The funny thing about the internet is how very few people realise that never before in human history has it been easier for someone to:
Learn some new skills
Design and build a product using the skills you’ve learned
Distribute the product to a worldwide market
Get feedback from users of the product and improve it iteratively
All for minimal cost. All independently.
While not a product per se, I saw traces of this potential when I started this blog mainly to share my experiences with amateur wildlife photography. I really didn’t expect to reach thousands of readers across the world on a regular basis given the relatively niche content I was putting out.
One of the aspects that I most enjoyed about studying Computer Engineering was being able to create programs from scratch, shaping it to your vision, and then having someone use it to better their lives.
Unfortunately, being a cog in a corporate machine deprives you of such pleasures of owning something end-to-end. I didn’t want to be a cog in a corporate machine all my life. I needed something to create and ship out something on my own.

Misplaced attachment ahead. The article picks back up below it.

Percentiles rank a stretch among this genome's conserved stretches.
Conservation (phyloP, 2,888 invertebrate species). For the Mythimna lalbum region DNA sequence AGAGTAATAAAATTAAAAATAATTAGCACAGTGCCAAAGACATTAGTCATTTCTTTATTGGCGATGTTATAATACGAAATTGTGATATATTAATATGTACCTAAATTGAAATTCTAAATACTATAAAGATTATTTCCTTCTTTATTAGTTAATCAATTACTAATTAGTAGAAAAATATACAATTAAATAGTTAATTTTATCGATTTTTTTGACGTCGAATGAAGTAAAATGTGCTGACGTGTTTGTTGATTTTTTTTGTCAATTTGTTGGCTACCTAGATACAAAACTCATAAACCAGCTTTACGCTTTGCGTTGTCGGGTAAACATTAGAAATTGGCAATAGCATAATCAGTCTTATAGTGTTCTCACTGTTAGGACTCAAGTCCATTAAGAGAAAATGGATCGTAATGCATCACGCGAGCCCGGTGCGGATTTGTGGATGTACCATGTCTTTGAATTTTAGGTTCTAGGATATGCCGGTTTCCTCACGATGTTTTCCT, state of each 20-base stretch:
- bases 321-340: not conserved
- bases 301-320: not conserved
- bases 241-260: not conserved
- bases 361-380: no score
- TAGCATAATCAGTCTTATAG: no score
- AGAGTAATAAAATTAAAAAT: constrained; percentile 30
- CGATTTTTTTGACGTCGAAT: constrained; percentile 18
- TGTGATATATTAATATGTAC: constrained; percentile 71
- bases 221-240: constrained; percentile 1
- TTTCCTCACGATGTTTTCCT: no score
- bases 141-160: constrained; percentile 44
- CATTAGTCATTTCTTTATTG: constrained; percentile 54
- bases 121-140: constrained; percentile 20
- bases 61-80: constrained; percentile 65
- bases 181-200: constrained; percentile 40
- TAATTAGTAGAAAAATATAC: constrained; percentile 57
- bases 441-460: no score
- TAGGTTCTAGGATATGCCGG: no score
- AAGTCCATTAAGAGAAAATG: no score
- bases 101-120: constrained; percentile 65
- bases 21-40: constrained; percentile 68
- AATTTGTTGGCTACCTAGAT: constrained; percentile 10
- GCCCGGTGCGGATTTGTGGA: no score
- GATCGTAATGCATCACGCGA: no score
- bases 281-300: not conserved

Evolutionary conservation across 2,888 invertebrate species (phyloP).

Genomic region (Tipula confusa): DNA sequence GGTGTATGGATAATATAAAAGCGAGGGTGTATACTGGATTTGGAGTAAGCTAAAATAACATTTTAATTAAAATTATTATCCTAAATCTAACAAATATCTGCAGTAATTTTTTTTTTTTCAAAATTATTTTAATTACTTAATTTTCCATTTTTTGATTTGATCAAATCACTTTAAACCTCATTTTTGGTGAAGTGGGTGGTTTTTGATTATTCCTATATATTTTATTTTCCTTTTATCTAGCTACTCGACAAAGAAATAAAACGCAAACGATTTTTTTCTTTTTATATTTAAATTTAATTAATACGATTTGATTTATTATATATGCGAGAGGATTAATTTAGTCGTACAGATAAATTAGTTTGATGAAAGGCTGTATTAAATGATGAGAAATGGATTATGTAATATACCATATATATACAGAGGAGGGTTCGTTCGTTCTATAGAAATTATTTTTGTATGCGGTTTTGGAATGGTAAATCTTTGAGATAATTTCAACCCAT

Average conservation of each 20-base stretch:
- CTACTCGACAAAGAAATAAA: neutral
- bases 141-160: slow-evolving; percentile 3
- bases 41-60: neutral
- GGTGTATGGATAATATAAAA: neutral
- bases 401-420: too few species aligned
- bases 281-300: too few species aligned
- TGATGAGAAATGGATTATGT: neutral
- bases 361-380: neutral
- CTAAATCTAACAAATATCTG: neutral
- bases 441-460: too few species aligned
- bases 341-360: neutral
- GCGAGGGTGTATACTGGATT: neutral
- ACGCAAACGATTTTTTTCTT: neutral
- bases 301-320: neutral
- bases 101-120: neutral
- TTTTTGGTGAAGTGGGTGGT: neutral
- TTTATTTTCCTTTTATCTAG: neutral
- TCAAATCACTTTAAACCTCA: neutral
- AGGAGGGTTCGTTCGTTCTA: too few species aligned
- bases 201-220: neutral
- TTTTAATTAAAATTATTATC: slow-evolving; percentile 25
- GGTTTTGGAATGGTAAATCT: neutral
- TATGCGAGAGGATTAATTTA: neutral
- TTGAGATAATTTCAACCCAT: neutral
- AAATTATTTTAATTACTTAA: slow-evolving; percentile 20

This was why in 2018, I decided to complete Paul Hegarty’s venerable CS193P course that’s taught to Stanford undergraduates. Challenging assignments included (if a CS assignment isn’t challenging, it’s not worth doing). After completion, I never actually got around to shipping something to the App Store despite the many ideas floating in my head.
Then two things I saw in 2019 made me jump into iOS app development with both feet tucked in.
The introduction and demo of SwiftUI at Apple’s WWDC
This tweet by Sahil Lavingia
You can have a conversation with a few people at a time.
Your blog posts can be read by thousands of people at a time.
Your products can be used by millions of people at a time.
Productize yourself to scale yourself.
— Sahil Lavingia (@shl) June 7, 2019
So for the past six months, I’ve been on a quest to “productive myself”, spending nights and weekends learning the idiosyncratic intricacies of Swift, SwiftUI and PHP, testing out concepts with friends and family, setting up servers, incorporating a company, opening a borderless bank account etc and finally shipping an app to the App Store.
All independently, all for minimal costs.
This would never have been possible without the excellent free resources, the relatively low cost of entry into the iOS development ecosystem and the global reach of the iOS App Store. Something made possible by the internet.
And I couldn’t be more pleased to introduce Yūjō, an privacy-first app that helps you maintain and deepen relationships on a 1-1 basis.
This is only the first of many releases for Yūjō and there’s still a long way for it to get to where I want it to be.
Please consider giving it a try and give me some feedback if you’d like to support this site.